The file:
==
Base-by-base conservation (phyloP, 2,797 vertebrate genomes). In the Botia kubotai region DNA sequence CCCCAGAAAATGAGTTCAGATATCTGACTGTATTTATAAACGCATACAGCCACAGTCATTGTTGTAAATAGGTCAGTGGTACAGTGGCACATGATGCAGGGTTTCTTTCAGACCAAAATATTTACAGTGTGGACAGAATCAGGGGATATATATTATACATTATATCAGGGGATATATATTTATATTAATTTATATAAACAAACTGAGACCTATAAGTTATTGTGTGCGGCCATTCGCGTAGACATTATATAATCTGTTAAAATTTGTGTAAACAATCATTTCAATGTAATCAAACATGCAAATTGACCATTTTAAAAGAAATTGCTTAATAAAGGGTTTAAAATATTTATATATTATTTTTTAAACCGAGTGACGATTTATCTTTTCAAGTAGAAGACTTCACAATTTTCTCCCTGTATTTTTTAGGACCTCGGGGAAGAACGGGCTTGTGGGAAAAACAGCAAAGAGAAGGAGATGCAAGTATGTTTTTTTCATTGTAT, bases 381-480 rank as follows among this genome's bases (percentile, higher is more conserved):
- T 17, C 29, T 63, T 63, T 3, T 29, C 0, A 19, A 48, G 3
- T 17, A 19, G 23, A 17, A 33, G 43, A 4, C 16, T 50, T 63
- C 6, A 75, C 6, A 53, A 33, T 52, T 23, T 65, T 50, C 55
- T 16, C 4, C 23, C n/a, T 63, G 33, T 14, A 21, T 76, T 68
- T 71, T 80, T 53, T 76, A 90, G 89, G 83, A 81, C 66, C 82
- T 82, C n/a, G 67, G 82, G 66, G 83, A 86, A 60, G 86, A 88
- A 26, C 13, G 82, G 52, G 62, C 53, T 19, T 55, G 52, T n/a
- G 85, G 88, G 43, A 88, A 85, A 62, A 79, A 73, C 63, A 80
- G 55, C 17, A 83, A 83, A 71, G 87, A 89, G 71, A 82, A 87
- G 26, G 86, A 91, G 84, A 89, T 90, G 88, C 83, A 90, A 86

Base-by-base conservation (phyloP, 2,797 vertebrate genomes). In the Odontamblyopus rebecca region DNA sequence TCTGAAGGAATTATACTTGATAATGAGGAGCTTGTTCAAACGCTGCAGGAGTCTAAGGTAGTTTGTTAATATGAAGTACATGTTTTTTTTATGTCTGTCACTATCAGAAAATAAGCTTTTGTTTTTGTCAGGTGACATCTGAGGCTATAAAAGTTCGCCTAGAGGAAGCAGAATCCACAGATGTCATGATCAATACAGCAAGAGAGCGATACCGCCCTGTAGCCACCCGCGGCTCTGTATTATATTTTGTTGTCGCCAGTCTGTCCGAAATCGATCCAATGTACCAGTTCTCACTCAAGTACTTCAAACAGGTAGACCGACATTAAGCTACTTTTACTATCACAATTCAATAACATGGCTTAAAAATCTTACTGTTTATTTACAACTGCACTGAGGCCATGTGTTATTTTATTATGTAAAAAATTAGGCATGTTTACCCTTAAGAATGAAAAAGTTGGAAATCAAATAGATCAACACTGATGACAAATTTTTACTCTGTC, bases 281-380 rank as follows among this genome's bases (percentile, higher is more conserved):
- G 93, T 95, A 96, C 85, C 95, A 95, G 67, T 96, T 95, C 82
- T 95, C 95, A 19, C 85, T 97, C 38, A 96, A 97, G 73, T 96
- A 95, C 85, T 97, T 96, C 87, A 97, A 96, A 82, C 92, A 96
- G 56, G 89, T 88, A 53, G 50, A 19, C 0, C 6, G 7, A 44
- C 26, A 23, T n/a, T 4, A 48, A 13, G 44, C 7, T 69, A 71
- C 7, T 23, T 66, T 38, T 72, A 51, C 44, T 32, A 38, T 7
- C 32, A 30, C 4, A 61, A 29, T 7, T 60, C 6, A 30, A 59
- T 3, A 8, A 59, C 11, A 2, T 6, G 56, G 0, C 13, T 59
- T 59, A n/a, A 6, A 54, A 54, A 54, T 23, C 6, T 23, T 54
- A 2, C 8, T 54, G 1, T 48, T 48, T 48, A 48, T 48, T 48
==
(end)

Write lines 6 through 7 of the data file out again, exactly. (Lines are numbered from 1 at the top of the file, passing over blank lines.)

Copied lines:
- T 71, T 80, T 53, T 76, A 90, G 89, G 83, A 81, C 66, C 82
- T 82, C n/a, G 67, G 82, G 66, G 83, A 86, A 60, G 86, A 88